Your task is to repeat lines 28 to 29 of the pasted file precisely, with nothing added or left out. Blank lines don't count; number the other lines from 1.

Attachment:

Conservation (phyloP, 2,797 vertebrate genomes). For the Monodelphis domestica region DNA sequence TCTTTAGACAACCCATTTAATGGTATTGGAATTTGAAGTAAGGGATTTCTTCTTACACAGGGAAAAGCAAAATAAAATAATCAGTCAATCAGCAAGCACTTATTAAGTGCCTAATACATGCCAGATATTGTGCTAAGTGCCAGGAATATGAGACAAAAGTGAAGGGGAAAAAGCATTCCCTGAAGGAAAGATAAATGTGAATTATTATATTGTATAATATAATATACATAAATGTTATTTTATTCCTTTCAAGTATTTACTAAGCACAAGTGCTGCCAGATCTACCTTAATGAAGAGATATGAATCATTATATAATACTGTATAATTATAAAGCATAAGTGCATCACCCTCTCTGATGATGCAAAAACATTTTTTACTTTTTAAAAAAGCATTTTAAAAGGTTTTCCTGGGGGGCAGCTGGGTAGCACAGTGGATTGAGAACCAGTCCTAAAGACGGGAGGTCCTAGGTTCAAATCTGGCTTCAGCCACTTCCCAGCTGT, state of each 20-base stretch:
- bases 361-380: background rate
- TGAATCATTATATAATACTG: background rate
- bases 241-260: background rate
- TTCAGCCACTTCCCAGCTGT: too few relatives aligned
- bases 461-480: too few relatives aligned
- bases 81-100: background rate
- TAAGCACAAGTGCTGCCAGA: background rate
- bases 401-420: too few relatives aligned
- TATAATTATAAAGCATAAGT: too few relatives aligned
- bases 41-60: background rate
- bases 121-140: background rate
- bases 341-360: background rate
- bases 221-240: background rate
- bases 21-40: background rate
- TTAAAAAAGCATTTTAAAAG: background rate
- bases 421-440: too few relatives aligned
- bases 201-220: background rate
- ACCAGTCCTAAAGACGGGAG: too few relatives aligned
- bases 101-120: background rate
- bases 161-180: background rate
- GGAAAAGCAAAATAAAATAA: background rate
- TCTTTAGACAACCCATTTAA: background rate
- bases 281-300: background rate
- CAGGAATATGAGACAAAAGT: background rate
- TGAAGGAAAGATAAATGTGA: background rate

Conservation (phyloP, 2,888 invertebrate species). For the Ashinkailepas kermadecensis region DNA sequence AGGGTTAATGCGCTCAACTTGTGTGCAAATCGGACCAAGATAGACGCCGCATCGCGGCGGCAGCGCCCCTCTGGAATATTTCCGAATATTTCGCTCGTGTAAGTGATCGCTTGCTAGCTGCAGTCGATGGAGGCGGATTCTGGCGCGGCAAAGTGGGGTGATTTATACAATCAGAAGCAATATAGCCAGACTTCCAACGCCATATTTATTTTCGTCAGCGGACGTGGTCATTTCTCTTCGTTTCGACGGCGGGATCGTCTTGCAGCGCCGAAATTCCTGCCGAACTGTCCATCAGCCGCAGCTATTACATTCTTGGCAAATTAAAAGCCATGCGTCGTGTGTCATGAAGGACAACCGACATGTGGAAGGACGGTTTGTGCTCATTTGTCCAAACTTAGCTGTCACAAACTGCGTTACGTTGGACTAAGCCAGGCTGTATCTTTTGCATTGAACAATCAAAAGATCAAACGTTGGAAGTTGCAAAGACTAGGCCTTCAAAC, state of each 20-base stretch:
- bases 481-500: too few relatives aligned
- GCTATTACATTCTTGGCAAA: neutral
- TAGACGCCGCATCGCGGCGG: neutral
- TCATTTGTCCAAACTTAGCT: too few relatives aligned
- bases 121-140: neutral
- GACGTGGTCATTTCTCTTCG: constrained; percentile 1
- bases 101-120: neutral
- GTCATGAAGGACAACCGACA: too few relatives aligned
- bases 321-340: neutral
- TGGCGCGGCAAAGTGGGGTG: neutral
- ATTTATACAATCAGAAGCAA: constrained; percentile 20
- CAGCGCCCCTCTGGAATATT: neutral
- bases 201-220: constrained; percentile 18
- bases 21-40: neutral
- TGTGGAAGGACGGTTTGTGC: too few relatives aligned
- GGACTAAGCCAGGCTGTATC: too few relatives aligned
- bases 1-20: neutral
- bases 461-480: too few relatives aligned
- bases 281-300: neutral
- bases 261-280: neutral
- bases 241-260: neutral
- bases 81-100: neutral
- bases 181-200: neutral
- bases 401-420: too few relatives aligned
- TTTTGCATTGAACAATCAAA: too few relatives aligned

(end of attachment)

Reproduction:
- bases 481-500: too few relatives aligned
- GCTATTACATTCTTGGCAAA: neutral